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Thalidomide Chirality

Thalidomide Chirality

Why Thalidomide Is Important to Chiral Separation

The tragic history of the drug Thalidomide is familiar to many scientists in drug development – some of the more senior among us remember the disaster all too well. The problem with Thalidomide is one of the reasons chiral separation has become so important in drug development chemistry.

Contergen (thalidomide) was launched by the German pharmaceutical company Chemie Grünenthal in 1957. It was prescribed as a sedative and hypnotic, but was used for nausea and gastritis as well. When it was approved for over the counter sale in late 1957 it became popular for relief of morning sickness in pregnant women. Between 1957 and 1961, 10,000 infants exposed to the drug in utero were born with catastrophic limb malformation called phocomelia. Only half of the infants survived.

During this time, drugs were not tested for teratogenicity – the potential to harm or cause abnormalities in a developing fetus. The thalidomide disaster led to the development of more structured drug regulations and control over drug use and development.

Thalidomide is chiral, and the Contergen was a racemic mixture: equal amounts of the (R)- and (S)-enantiomers. The two enantiomers cause distinctly different effects from one another, and it is thought that only one is the teratogen. Efforts to develop a stable, single-enantiomer thalidomide – with no teratogenic activity – focused great attention on chiral drugs at the time.

Paving the way for new drugs

Professor Werner Hofer, from Newcastle University, UK, and one of the authors on the paper, says this new research furthers our understanding how chiral molecules behave and could pave the way for the development of new drugs and other synthetic materials.

"In the biological world, we see inorganic minerals being shaped with remarkable control but until now we haven't understood how it was happening at the level of the atoms," explains Professor Hofer.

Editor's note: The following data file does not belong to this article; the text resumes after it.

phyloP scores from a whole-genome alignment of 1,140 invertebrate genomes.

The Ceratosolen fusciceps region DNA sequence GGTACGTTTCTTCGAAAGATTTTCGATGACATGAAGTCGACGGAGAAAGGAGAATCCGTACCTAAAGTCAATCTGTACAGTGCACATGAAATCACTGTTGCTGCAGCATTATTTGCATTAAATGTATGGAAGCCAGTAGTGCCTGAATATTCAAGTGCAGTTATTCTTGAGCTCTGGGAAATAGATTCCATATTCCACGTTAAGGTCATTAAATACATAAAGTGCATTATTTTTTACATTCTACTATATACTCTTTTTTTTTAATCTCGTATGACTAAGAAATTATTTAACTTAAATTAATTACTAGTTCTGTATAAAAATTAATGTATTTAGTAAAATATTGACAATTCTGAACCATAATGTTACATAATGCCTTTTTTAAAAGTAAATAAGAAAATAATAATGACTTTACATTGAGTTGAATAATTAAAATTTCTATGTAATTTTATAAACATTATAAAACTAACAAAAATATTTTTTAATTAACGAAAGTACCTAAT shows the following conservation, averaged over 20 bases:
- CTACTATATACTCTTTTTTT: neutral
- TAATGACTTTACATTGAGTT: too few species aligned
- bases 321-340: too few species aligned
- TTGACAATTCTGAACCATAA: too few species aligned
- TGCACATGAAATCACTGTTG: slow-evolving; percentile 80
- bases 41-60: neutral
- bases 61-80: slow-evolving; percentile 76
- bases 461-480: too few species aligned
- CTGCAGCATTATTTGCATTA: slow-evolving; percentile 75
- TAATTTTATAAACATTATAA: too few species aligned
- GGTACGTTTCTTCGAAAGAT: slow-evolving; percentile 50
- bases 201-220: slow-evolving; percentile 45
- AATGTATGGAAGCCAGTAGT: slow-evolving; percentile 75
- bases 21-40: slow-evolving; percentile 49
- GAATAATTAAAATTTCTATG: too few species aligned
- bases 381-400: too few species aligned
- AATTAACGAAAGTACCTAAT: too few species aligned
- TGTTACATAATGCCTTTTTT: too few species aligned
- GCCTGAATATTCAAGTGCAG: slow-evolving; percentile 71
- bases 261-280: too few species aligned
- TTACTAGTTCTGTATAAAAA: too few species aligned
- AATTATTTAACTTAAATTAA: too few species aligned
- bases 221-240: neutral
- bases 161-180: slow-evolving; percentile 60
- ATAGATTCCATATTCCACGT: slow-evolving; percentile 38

"Now we see that the organic molecules are acting as a scaffold, dictating where the atoms of the minerals are placed and how they are linked together -- a bit like building blocks. And as they do this, the biomolecules transfer their left or right-handed nature, or chirality, to the crystal structure.

Thalidomide has just one chiral atom and so exists as two enantiomers. The diagram to the right shows the molecule without hydrogens. Notice that two of the groups attached to the chiral centre are part of the same ring structure. They are classified as two different groups. since moving around from the chiral centre the order of atoms is different each way. It is said the chiral atom has two different views around the ring.

Chirality In Natural And Synthetic Materials

Much of the function of biologically active molecules depends on fit, on an exquisite lock-and-key connection between molecules that allows some biochemical activity to turn on or off. In the evolutionary process, chirality—handedness—came to be a critical part of the lock-and-key fit. The principle behind this notion is simple. A left-hand glove does not fit a right hand, and, in the same way, one member of an enantiomeric pair of molecules might fit another molecule whereas the other member would not. The specificity of biological reactions and their dependence on fit have both benefits and penalties.

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